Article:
There’s a Netflix series based on the book. While I haven’t seen it, I don’t think it can capture the essence of the book.
A definite must-read!
|A Man Called Ove
|After I finished reading “Anxious People” I was looking for other books by Fredrik Backman. That’s when I discovered this gem. Just like in “Anxious People,” Fredrik Backman does a great job blending that perfect mix of heartache and humor in this book. The way he writes will make you smile, cry, and really care about that grumpy old man called Ove, like you’ve known him forever.
There is a movie starring Tom Hanks based on this book. You can catch it on Netflix, but honestly, the book is much better. A must-read for sure!
|Eleanor Oliphant Is Completely Fine
|After enjoying two of Fredrik Backman’s books I decided to explore new authors and picked up this book as a result. It didn’t disappoint.
This debut novel by Gail Honeyman, while not as relatable for me as Anxious People or The Man Called Ove, is well-written with plenty of humor. Eleanor is a socially awkward girl who has a hard time making friends and struggles with emotional trauma that she doesn’t even recognize. The story is both tragic and funny, exploring themes of friendship, trust, and self-forgiveness.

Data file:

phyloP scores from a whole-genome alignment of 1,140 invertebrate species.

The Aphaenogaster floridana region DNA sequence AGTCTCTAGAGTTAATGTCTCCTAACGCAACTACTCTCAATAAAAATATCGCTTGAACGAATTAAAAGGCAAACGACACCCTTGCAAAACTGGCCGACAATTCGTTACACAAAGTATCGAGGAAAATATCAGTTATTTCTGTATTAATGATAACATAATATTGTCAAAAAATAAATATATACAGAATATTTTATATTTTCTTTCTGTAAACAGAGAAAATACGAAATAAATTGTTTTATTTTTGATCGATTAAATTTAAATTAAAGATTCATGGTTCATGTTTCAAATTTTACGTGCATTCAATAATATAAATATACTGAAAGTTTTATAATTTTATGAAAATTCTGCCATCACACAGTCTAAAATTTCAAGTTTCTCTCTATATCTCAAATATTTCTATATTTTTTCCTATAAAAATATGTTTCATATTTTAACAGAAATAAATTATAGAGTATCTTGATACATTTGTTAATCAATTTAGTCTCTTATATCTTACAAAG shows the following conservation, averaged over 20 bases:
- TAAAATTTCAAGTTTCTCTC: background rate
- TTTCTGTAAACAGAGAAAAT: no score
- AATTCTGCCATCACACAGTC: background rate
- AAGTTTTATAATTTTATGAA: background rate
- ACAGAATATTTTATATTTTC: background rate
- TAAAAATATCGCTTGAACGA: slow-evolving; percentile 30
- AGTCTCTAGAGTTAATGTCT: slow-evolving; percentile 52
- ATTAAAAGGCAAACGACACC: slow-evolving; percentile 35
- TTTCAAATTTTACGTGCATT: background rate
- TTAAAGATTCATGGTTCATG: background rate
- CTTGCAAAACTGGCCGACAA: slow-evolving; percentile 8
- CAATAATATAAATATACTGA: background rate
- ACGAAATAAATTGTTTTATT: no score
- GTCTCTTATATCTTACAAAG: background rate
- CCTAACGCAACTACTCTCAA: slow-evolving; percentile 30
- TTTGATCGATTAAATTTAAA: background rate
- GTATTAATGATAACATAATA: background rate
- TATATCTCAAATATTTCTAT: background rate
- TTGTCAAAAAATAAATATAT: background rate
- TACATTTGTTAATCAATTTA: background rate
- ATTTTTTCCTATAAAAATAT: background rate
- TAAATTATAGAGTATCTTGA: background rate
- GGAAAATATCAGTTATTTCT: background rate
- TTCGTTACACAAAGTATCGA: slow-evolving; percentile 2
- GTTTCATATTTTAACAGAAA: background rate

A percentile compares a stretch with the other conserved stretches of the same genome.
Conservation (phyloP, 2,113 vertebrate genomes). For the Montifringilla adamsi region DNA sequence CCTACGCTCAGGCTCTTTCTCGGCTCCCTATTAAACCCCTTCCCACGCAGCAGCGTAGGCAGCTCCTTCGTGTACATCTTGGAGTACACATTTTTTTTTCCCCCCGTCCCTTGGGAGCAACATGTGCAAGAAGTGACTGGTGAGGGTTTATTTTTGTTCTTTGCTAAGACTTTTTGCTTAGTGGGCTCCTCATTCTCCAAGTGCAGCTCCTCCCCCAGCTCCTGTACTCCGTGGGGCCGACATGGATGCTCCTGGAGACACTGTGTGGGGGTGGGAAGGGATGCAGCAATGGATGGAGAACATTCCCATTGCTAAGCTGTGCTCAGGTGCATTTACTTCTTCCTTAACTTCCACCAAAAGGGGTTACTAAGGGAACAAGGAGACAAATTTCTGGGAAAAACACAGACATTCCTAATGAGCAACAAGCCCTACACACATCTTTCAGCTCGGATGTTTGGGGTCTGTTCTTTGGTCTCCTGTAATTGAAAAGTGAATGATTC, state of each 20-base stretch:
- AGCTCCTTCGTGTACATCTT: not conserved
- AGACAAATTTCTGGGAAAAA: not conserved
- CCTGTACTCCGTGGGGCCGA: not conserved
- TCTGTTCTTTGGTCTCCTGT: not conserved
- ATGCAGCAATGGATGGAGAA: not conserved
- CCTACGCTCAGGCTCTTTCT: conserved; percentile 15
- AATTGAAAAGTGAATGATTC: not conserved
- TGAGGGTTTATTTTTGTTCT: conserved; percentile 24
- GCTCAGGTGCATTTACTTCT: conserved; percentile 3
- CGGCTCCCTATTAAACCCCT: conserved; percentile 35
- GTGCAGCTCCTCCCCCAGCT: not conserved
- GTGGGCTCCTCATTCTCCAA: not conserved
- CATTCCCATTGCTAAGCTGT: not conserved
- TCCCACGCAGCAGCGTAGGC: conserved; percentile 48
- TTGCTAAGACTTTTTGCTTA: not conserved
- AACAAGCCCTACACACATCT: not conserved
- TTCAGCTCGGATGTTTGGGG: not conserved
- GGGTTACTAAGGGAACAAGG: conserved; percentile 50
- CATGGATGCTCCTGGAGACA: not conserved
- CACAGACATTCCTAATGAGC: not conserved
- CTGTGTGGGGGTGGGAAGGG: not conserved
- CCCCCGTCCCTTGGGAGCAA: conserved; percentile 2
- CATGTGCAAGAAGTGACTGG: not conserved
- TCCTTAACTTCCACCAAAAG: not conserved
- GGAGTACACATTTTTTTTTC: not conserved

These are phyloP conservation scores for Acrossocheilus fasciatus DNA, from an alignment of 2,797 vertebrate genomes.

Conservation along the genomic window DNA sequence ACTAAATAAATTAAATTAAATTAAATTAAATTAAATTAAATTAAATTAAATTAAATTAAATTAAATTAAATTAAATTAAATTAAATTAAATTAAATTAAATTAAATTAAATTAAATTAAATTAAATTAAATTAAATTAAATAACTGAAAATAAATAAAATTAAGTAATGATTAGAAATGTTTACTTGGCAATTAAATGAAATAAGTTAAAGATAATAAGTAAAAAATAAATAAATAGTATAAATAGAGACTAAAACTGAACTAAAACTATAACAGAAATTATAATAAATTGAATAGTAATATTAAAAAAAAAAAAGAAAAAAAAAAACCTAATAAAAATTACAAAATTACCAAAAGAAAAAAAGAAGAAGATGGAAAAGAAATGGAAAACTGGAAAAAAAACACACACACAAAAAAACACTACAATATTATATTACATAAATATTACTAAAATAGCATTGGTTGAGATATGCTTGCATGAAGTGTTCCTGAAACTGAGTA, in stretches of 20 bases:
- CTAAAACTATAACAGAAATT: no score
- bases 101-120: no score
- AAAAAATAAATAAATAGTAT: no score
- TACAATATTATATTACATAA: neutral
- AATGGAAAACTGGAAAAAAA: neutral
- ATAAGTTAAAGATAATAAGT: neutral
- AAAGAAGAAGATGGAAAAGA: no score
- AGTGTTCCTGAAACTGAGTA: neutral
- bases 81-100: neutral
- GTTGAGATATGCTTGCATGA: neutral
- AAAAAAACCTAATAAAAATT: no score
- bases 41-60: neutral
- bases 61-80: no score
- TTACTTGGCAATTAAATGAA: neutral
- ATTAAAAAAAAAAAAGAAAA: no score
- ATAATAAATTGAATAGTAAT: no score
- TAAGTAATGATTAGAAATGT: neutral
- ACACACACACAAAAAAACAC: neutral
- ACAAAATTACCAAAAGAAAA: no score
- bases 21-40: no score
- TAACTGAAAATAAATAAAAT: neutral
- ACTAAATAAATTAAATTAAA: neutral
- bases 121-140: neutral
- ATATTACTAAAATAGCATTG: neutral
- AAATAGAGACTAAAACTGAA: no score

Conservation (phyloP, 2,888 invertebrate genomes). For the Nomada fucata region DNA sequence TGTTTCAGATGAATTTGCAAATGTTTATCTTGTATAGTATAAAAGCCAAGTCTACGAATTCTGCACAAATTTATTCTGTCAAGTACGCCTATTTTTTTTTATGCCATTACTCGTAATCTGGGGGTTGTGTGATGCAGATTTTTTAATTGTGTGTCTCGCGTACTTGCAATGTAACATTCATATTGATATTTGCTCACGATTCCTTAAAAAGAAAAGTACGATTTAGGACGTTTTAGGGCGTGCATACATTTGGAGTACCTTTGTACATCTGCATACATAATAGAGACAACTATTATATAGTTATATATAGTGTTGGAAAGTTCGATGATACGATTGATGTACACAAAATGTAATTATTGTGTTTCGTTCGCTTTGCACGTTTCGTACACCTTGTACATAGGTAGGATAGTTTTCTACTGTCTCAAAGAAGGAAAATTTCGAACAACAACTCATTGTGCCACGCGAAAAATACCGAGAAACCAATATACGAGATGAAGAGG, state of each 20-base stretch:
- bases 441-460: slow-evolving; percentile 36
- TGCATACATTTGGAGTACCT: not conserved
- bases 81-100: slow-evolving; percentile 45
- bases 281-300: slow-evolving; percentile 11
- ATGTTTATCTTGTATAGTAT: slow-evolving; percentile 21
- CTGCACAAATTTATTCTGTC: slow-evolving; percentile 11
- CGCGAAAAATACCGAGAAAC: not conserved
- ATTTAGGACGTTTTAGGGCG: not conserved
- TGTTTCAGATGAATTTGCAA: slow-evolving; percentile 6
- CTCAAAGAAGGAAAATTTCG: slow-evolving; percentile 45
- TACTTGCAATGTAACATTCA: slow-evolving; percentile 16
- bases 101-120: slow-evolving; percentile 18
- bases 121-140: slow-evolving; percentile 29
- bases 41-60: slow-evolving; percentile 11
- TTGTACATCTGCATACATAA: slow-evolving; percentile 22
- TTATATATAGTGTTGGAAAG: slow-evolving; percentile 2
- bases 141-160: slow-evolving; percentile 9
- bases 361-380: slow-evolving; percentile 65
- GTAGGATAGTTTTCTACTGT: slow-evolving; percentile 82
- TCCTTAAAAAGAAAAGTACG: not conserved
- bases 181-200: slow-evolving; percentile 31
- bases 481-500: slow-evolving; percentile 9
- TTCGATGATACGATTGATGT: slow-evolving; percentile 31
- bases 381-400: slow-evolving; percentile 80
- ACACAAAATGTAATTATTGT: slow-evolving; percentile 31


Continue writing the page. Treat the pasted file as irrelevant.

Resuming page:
Go for it, I’m sure you will enjoy it as much as I did.
|Masters Of Scale
|The author, Reid Hoffman, has a podcast by the same name and the book has fragments of interview recordings from the actual podcast, but is more structured as it is organized by concepts and also has some additional content.
The book does a good job of inspiring you using a collection of anecdotical success stories, but I would take that with a pinch of salt due to the strong survivorship bias. Having said that, you will find some brilliant insights in this book, and reading it will be a good investment of your time.
|The Almanac Of Naval Ravikant
|This is a collection of various tweets and interviews of Naval Ravikant, compiled and structured by his friend Eric Jorgenson. It is a self-help book and based on where you stand on this genre, you will either find it full of pearls of wisdom or cliche quotes! I see a lot of LinkedIn influencers using the content from this book (at times without any credits!). The book is available for free online on the official website, but if you need a paperback you can get it from Amazon.
|14 Stories That Inspired Satyajit Ray
|Satyajit Ray is a well-known figure among Indian cinema lovers. This book brings together 14 short stories penned by eminent writers such as Premchand, Rabindranath Tagore, Rajshekhar Basu, and others, all of which were masterfully turned into captivating movies by Satyajit Ray. Each story is accompanied by its film poster, often designed by Ray himself.
For Satyajit Ray fans, this book is a must-have in your collection. Even for those unfamiliar with his work, get it for a delightful literary treat.
I also came to a realization this year – that I’m turning into a book hoarder! Here’s what I am doing about it.
This was all from 2023. Do share the books that you read this year.
May 2024 be a year of literary delights for you! Happy Reading 🙂